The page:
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Picture of Anatole France, Nobel Prize winning French writer and man of letters.

October 12, 1924
Anatole France   (1844 - 1924)
France and the Surrealists
by Steve King

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On this day in 1924 Anatole France died. France's real name was Jacques Anatole Francois Thibault; he took his pseudonym from his father's Parisian bookstore, "Librairie de France," rather than from any premonition of becoming the personification of French literature for his generation. He wrote in every genre, and his collected works run to twenty-five volumes, but he is best remembered for his erudition, ironic wit and elegance rather than for any one book. When he won the 1921 Nobel Prize, the Committee cited his "nobility of style, a profound human sympathy, grace, and a true Gallic temperament."

France's style was opposite to the naturalism of Emile Zola, and he viciously attacked Zola's expose novels on alcoholism and prostitution. Nonetheless, when Zola took up the Dreyfus cause, France was the first to sign Zola's famous manifesto, and at Zola's contentious funeral France became famous for praising him as "a moment in the conscience of mankind." By the time of his death, France was not only regarded as the grand master of French literary style but as an icon of nationalism and political commitment.

For all of the above reasons France was given a state funeral; this in turn provided an ideal stage for the anti-bourgeois theatrics of the Surrealist movement. By 1924, Andre Breton and others had split away from the impromptu anarchy and nonsense poetry of the Dadaists, and towards a more directed "Surrealist Revolution." Their first public, orchestrated "scandal" was directed towards France and his funeral: they asked for official permission to open the casket and slap his corpse. Denied this, they handed out a pamphlet on the day of France's funeral entitled "A Corpse," in which Breton applauded the national tribute: "Let it be a holiday when we bury trickery, tradition, patriotism, opportunism, skepticism, and heartlessness.... His corpse should be put in an empty quayside box of the old books which he loved so much and thrown into the Seine. Dead, this man must produce dust no longer." Matching symbolism with symbolism, "A Corpse" was distributed among the estimated crowd of 200,000 which gathered to pay tribute to France, the funeral parade beginning in front of the Institute of France, near the bookshop of France's father, and proceeding along the Avenue des Champs-Elysées. Three days later Breton published his first "Manifesto of Surrealism." In it he praised dreams, and Freud, and all those attempting to break free of "Logic." He warned that "Surrealism will usher you into death, which is a secret society. It will glove your hand, burying therein the profound M with which the word Memory begins. Do not forget to make proper arrangements for your last will and testament: speaking personally, I ask that I be taken to the cemetery in a moving van." He also gave tips to the would-be surrealist writer, and offered this sample:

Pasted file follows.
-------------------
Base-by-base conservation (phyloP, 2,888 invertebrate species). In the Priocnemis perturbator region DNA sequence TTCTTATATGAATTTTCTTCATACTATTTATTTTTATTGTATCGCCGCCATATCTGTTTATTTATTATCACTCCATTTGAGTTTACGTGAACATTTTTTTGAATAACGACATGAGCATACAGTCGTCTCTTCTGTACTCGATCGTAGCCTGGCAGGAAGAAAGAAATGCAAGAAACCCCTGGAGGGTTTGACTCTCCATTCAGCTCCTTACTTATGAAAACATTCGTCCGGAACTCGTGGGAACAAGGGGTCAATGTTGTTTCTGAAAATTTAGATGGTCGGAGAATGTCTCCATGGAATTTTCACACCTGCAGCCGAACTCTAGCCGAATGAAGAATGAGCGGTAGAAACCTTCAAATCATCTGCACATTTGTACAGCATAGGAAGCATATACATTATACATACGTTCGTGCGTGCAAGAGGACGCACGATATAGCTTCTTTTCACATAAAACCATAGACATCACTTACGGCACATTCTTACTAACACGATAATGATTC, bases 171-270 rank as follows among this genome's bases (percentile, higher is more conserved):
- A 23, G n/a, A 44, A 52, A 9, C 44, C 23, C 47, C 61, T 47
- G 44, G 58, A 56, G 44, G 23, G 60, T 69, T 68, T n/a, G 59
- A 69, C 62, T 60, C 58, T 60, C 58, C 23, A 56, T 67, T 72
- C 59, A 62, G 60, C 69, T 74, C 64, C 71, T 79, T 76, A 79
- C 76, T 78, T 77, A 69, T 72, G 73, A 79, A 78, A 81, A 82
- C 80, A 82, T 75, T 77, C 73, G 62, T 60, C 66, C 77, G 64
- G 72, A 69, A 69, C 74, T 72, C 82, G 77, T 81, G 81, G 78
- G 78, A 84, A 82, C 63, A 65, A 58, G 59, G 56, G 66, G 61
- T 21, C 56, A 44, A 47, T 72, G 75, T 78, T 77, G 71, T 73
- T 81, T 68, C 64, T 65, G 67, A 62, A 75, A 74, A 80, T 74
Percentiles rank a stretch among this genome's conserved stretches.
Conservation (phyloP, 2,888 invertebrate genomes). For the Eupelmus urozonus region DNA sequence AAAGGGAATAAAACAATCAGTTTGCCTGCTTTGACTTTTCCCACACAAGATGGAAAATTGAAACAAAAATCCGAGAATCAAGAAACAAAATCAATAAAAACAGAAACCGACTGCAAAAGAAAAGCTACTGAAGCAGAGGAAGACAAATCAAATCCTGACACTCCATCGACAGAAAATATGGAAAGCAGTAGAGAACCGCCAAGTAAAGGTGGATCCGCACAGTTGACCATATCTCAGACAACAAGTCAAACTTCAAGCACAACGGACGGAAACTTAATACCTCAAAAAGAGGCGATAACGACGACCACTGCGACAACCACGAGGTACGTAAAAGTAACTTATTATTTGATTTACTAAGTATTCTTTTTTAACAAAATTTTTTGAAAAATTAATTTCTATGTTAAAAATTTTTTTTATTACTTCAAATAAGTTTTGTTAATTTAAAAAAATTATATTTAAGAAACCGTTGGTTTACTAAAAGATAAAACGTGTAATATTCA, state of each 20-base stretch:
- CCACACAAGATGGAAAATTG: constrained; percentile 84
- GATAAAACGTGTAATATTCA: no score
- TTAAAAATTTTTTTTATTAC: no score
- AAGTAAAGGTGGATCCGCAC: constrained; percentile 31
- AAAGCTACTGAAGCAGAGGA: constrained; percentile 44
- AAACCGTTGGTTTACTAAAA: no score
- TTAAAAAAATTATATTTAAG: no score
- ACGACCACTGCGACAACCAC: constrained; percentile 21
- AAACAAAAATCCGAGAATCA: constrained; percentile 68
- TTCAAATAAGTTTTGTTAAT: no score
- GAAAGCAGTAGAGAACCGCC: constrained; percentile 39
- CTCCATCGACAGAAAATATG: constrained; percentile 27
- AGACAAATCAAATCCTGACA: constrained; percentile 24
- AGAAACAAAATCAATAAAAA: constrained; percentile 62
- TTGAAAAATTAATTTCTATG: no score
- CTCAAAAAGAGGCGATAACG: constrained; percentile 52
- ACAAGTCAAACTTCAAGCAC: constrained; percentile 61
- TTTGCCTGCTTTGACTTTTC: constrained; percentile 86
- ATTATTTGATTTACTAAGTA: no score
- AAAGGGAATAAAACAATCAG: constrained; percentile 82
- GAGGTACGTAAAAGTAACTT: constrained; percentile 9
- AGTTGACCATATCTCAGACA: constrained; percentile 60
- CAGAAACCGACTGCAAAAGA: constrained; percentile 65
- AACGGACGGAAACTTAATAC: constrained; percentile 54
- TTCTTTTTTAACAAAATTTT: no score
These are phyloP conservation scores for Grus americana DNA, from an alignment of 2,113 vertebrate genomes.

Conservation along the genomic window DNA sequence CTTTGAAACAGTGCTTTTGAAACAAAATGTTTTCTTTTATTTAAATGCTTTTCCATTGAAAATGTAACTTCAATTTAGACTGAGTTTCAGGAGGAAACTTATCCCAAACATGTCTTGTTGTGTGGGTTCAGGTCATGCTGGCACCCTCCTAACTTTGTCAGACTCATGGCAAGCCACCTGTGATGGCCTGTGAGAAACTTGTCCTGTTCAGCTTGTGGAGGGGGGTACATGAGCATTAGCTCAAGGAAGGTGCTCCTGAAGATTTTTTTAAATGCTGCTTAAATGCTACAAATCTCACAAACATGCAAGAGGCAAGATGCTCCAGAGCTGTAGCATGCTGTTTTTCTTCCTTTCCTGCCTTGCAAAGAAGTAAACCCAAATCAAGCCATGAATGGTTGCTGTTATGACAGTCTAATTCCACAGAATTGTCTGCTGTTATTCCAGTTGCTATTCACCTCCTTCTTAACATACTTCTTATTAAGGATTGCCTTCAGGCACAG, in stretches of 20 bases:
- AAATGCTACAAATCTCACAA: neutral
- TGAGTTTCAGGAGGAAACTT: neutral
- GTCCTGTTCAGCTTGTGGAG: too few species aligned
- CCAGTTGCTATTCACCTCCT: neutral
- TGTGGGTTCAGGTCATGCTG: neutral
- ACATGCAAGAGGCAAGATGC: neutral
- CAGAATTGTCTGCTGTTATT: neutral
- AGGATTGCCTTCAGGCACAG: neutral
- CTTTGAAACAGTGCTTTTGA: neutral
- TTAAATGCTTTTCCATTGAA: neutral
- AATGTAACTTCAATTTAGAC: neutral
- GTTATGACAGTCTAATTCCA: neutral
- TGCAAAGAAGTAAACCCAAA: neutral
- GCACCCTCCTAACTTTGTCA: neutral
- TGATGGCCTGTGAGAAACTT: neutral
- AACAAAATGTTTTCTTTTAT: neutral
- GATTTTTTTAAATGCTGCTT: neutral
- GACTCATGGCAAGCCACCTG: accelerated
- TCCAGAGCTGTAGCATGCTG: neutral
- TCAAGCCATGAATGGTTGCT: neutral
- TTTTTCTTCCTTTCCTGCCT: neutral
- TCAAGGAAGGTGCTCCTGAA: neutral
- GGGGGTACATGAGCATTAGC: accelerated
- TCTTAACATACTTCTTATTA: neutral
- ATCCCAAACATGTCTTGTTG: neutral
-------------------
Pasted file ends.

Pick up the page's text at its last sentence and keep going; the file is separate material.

A burst of laughter
    of sapphire in the island of Ceylon
    The most beautiful straws
    on an isolated farm
    the pleasant
    grows worse
    A carriage road
    takes you to the edge of the unknown
    Coffee ....

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Related authors:  Alfred Jarry, Emile Zola
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